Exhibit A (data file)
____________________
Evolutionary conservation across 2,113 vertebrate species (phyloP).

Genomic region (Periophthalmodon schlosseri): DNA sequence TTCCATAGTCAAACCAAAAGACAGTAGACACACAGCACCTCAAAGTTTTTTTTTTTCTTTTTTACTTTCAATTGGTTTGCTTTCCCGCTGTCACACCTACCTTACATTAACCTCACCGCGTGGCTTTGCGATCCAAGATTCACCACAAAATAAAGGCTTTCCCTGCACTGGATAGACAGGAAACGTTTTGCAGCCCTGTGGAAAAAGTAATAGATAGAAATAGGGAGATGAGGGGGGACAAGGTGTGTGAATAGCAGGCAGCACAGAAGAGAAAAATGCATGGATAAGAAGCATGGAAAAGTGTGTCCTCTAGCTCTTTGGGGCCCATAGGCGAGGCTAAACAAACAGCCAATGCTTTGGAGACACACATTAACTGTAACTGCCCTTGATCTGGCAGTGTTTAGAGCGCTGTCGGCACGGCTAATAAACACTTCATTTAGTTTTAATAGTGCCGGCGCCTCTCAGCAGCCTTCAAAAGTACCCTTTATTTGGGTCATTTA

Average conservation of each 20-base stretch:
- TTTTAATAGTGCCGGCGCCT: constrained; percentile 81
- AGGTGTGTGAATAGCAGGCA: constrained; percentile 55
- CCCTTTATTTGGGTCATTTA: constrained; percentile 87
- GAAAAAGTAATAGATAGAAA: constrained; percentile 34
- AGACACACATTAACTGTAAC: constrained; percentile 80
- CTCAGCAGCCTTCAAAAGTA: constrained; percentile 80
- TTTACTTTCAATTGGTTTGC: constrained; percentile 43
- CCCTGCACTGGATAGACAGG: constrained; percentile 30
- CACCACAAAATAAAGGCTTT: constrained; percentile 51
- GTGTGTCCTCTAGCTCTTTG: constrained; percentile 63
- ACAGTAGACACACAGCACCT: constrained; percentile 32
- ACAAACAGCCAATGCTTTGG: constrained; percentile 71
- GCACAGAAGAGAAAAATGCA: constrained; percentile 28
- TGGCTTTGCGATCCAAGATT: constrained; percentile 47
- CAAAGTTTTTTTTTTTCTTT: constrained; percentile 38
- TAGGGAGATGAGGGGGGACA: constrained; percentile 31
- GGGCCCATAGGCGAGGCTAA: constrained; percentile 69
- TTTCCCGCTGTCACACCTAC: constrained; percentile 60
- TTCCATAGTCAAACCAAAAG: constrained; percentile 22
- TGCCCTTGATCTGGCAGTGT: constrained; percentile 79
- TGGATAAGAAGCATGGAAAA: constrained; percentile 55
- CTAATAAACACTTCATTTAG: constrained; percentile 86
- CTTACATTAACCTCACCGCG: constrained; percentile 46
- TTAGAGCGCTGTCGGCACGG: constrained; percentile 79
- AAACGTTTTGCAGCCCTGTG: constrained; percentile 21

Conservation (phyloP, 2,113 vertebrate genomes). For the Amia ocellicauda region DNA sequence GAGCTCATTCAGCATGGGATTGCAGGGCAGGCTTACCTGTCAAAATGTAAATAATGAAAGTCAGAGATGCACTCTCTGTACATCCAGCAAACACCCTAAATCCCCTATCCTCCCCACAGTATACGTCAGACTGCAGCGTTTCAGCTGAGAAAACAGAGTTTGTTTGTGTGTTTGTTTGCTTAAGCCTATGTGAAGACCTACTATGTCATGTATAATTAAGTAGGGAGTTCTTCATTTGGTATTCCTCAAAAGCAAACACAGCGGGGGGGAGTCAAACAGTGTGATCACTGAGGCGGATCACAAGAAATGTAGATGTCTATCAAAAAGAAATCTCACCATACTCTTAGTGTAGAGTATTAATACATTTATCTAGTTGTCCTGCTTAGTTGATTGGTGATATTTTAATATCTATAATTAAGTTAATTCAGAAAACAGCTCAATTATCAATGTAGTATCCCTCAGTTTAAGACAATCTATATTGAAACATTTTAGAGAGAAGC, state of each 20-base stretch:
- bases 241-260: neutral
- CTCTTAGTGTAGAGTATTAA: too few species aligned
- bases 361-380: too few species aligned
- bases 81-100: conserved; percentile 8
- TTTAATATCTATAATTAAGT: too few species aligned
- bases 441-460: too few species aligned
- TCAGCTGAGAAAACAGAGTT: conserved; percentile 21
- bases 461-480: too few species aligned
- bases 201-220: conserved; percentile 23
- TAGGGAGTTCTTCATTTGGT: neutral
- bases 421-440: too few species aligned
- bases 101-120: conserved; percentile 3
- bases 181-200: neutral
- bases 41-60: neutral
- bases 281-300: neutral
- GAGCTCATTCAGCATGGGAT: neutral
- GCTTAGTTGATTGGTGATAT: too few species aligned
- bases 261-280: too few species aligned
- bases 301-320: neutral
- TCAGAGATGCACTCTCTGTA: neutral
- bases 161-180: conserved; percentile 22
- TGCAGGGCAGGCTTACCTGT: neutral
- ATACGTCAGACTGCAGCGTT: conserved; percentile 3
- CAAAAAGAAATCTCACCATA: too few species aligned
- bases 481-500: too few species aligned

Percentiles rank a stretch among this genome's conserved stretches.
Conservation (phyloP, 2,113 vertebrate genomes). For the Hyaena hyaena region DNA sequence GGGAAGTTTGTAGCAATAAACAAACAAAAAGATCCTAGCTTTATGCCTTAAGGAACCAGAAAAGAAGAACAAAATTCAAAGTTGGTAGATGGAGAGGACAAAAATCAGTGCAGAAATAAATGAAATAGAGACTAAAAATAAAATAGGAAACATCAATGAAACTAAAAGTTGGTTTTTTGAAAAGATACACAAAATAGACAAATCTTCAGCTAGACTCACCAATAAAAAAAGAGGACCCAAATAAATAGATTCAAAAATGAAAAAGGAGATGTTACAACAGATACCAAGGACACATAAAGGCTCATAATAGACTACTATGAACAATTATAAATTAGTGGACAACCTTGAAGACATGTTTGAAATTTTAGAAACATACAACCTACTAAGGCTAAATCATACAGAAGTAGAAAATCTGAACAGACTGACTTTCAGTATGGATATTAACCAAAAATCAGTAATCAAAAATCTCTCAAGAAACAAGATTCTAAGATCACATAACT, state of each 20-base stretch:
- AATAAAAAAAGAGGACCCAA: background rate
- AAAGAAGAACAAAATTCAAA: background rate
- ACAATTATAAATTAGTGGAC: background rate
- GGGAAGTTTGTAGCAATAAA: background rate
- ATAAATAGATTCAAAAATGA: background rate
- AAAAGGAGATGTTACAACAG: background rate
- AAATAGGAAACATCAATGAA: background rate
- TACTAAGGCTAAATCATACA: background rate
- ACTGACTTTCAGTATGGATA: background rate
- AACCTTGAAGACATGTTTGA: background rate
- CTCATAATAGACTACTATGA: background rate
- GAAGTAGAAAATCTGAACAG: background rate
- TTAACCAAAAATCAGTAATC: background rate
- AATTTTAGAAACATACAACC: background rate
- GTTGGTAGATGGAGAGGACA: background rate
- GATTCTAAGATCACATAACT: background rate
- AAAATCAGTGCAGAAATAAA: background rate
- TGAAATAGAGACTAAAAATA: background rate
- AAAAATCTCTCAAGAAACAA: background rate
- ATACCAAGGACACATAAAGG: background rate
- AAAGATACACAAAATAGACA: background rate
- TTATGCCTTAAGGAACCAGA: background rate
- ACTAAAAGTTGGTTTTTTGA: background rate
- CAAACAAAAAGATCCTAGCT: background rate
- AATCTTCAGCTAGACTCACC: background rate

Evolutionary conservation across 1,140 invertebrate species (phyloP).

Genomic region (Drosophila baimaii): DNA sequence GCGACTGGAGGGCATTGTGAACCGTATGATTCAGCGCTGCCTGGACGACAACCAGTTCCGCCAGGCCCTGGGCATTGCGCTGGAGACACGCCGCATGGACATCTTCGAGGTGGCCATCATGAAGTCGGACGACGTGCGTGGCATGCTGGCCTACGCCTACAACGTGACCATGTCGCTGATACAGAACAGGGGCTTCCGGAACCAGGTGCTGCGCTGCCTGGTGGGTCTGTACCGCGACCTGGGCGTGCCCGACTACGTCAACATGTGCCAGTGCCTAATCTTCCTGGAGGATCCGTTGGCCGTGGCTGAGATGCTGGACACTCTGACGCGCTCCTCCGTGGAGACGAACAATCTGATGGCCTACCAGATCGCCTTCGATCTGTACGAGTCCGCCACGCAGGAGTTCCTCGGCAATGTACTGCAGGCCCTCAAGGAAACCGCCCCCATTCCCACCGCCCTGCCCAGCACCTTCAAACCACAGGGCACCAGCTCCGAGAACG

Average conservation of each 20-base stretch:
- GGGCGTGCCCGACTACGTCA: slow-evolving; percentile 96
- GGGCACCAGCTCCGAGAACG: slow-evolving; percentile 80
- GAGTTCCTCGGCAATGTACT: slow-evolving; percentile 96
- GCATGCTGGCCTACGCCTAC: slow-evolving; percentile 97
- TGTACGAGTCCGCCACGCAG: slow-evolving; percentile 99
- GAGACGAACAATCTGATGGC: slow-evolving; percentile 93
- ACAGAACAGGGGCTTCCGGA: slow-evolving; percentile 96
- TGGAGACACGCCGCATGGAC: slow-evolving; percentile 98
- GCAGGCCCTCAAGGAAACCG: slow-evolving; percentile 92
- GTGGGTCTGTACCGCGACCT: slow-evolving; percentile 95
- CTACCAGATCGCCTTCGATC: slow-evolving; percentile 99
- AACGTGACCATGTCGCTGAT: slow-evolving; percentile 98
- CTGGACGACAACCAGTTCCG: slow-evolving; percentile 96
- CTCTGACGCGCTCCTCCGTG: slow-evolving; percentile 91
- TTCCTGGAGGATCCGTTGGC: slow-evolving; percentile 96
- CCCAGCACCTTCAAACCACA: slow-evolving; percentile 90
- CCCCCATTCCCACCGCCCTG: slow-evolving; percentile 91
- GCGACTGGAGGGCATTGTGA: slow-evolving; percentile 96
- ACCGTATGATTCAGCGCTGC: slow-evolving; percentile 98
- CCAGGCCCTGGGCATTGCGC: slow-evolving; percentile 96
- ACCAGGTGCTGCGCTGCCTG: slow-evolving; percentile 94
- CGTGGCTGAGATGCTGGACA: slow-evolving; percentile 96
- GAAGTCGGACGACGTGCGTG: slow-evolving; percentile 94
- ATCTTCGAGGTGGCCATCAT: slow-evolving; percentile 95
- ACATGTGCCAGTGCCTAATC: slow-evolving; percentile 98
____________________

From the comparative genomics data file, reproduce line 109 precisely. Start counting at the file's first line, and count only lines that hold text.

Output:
- ACATGTGCCAGTGCCTAATC: slow-evolving; percentile 98